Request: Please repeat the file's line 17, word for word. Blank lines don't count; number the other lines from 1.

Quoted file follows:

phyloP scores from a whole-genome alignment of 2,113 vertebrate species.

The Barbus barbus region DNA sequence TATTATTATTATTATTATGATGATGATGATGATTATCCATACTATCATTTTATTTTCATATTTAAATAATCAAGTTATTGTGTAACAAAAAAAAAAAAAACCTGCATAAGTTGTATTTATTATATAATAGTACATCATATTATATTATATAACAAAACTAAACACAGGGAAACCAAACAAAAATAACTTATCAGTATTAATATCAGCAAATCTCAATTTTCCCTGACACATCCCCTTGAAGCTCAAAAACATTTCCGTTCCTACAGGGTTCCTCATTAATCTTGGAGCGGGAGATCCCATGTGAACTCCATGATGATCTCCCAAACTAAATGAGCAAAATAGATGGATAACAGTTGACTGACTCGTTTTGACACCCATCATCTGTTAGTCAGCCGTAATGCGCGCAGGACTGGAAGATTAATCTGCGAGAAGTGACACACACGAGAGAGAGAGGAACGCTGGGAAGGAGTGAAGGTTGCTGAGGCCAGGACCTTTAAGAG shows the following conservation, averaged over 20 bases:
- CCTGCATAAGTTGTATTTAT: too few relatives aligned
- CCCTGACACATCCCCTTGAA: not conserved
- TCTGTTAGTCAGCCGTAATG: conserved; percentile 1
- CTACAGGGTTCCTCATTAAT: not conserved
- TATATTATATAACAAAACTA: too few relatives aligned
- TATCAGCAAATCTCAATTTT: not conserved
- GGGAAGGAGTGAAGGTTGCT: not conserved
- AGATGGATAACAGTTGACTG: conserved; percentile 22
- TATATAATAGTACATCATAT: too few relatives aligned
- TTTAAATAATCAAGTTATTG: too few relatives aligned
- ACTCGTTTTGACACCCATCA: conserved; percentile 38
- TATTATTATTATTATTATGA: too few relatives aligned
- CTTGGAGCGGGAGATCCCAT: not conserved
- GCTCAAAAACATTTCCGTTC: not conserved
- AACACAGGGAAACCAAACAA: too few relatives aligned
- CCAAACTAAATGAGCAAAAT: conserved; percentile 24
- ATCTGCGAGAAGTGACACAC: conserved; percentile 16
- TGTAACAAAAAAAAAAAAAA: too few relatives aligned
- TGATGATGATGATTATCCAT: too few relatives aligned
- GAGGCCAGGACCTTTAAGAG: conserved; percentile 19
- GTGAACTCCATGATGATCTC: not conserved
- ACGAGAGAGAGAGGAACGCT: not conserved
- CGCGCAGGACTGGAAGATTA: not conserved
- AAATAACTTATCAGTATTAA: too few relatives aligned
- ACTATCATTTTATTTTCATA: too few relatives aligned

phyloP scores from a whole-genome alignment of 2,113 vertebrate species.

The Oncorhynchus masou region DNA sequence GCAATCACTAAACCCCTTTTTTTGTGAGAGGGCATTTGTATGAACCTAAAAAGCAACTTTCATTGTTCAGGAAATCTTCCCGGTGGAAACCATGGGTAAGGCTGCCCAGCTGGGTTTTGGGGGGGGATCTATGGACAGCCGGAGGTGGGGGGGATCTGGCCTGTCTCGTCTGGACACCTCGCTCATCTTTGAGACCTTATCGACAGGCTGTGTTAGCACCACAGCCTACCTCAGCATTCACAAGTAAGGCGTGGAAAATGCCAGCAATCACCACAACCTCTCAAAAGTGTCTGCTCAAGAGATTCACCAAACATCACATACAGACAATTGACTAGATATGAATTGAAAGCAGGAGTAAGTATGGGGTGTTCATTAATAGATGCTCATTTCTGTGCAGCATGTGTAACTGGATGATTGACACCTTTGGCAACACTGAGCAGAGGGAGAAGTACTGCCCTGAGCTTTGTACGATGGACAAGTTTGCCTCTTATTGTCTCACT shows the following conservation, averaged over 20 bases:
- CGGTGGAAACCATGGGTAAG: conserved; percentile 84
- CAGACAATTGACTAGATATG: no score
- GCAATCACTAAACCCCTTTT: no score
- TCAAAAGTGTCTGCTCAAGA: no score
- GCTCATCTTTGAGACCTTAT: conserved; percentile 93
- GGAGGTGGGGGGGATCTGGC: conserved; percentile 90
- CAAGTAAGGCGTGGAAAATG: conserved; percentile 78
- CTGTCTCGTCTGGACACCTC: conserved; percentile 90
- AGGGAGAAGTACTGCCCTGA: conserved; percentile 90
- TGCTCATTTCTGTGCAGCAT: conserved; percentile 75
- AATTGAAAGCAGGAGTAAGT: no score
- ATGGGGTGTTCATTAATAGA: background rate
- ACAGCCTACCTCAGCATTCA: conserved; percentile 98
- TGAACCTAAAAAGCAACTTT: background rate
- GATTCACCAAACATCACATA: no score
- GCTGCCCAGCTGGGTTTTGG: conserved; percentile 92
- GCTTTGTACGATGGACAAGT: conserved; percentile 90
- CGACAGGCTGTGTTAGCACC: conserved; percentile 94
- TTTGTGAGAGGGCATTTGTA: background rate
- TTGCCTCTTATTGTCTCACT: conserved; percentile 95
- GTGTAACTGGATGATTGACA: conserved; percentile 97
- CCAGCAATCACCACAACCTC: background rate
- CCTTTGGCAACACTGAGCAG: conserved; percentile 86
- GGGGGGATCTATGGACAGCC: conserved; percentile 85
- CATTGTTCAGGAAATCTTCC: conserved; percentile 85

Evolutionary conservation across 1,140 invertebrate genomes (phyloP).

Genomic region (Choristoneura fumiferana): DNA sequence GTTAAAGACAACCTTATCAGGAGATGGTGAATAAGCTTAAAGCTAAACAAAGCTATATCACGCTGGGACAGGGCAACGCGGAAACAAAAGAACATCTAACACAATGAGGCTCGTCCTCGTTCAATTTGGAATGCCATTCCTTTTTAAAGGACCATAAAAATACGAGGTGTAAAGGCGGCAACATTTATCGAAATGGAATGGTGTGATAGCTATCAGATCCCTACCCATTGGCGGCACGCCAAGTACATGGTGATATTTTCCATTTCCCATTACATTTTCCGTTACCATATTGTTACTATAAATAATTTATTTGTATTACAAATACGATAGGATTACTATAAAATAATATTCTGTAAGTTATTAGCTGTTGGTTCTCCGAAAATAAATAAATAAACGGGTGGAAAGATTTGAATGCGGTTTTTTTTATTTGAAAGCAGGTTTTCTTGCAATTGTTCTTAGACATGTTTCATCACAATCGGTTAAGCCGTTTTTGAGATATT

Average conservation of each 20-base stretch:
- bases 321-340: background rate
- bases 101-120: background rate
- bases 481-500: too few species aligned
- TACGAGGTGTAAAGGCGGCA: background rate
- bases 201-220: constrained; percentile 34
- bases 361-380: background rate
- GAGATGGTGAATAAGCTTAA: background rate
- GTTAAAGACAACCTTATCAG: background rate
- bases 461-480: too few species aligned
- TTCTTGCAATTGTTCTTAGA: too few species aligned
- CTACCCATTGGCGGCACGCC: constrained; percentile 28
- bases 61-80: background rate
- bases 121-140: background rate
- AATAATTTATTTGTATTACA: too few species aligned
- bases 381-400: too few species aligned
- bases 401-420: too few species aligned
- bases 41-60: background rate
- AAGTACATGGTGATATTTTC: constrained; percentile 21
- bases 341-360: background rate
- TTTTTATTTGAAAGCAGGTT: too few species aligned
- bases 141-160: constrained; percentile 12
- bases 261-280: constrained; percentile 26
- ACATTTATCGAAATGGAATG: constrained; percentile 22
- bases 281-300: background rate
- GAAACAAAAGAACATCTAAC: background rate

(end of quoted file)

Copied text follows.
- AACACAGGGAAACCAAACAA: too few relatives aligned